Blackcurrant bushes

Blackcurrants add an exceptional flavour to many culinary dishes and are common ingredients in jams, yoghurt’s, sorbets, summer puddings and many more. If you have any blackcurrant recipes we would love to see them!

blackcurrant bushes

TOP TIP: Net your bushes during the summer to protect the fruits from birds.

Planting Blackcurrant Bushes

Make sure your site is well prepared for your new bush to allow the best conditions for healthy growth. Remove all the weeds in the area and dig in plenty of manure before planting. Blackcurrant bushes need to be placed in a sunny position, but some varieties can tolerate partial shade. If you are growing blackcurrant bushes in containers, then make sure you re-pot them every 2-3 years.

Watering Blackcurrant Bushes

Blackcurrants thrive in a well drained and moist soil. Try to maintain a consistently moist soil – this is particularly important for container grown plants which are more prone to suffer from drought.  However, avoid over watering especially when the fruits ripen as this can cause the skins to split.

How to Prune Blackcurrant Bushes

Blackcurrant bushes flower early in the season, April – May, this means that they are susceptible to any late frost, so it is important to look after them if frost occurs. Only prune blackcurrant bushes in winter months during their dormant season. This will avoid any damage to the stems or fruit.

Blackcurrant bushes require annual pruning. Once planted, cut the stems back to one bud above the ground level or to a strong shoot. After the first season, prune out any thin or weak shoots. In the following years, prune out any damaged or weak shoots before removing 20% of the remaining stems to create an open bush, and encourage fresh new shoots to develop. If your bush is healthy but struggling to produce many shoots, cut down the whole plant to ground level.  Blackcurrant bushes generally rejuvenate well if fed and mulched.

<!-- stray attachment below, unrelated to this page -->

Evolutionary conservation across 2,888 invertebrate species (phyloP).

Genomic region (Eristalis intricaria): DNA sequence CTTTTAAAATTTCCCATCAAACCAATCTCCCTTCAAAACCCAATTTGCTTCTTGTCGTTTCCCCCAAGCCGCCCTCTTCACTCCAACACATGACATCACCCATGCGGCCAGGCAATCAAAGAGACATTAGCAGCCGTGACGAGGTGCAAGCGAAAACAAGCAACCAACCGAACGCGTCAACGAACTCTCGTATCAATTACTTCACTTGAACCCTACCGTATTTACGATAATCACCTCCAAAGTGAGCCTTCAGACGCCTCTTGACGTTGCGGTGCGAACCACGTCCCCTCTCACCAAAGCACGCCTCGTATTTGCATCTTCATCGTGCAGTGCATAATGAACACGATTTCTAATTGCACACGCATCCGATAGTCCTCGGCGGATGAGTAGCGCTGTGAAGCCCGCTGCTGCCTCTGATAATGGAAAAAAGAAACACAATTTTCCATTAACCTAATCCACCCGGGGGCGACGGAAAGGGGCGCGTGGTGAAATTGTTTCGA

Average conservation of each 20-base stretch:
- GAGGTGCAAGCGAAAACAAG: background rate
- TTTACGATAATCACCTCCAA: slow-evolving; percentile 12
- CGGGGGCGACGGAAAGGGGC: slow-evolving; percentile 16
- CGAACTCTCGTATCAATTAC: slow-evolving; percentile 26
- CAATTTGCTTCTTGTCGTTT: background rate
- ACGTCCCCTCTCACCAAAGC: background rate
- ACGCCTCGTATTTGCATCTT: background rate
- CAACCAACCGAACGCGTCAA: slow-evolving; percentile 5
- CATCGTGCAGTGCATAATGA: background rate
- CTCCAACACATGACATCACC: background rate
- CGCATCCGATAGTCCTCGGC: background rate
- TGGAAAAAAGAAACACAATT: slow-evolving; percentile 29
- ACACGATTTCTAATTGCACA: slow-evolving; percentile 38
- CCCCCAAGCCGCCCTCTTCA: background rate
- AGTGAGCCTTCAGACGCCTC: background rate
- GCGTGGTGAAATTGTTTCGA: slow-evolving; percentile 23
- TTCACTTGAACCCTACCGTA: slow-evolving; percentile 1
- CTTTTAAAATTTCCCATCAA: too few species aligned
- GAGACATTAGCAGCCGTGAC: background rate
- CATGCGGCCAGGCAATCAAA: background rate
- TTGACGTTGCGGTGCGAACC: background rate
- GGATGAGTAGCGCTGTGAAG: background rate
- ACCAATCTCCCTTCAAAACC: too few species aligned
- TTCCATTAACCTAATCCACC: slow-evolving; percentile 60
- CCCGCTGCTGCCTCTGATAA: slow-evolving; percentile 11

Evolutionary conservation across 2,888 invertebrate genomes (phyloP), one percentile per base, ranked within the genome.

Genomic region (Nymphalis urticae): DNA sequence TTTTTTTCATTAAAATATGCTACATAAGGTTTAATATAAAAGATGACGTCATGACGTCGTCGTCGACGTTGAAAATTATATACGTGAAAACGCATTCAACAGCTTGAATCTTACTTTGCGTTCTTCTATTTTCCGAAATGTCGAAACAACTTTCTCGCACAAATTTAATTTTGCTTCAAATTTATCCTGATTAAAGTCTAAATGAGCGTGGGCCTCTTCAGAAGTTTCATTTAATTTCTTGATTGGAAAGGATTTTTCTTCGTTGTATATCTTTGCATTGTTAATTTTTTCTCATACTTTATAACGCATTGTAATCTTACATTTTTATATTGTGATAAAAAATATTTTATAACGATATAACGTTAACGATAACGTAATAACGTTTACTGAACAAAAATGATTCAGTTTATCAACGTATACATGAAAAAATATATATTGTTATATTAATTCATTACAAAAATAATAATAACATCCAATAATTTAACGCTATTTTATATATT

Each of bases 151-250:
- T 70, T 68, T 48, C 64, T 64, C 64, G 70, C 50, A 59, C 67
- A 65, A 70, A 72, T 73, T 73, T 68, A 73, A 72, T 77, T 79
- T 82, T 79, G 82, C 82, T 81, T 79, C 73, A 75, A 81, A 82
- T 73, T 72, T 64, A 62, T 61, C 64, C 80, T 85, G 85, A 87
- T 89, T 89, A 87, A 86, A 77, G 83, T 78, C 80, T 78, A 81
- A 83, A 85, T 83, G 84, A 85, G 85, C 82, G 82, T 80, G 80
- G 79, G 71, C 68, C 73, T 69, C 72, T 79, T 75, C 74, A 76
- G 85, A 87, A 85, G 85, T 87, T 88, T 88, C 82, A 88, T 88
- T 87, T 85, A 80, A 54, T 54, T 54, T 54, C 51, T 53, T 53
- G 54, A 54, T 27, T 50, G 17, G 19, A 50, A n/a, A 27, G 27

Our top picks

blackcurrant bushesBlackcurrant ‘Big Ben‘ is the largest blackcurrant we have ever seen – and with a lovely sweet flavour too. The large, glossy, strong-skinned fruits weigh on average 2.9g each, compared to a weight of 1.1g in standard varieties! The fruits are borne on naturally arching stems for easy picking and are sweet enough to be eaten fresh or used in cakes, jams and crumbles. Also has excellent mildew resistance!

 

blackcurrant bushesBlackcurrant ‘Ebony’ is the sweetest blackcurrant! This outstanding dessert variety is so exceptionally sweet that it can be eaten straight from the bush when fully ripe. Heavy crops of large, firm currants – each one up to twice the size of a normal blackcurrant – are produced for harvesting from early to mid July. The bushy plants have a slightly open, spreading habit which makes harvesting so easy.

 

blackcurrant bushesBlackcurrant ‘Ben Connan’ is early cropping, from the beginning of July, and continues to produce fruit over a long cropping period. From the second season onwards each plant will produce over 3.5kg (over 7lb) of fruit and will keep producing for up to 10 years. With excellent mildew resistance and good frost tolerance, this RHS AGM variety really has it all!

 

Please send your blackcurrant recipes to web@thompson-morgan.com we cant wait to give them a try :)

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One Comment

  1. john bocking says:

    I have grown Ben Lomond for many years a good cropper with long strings of good size fruits and easy to pick .Many first prizes gained on the show bench .

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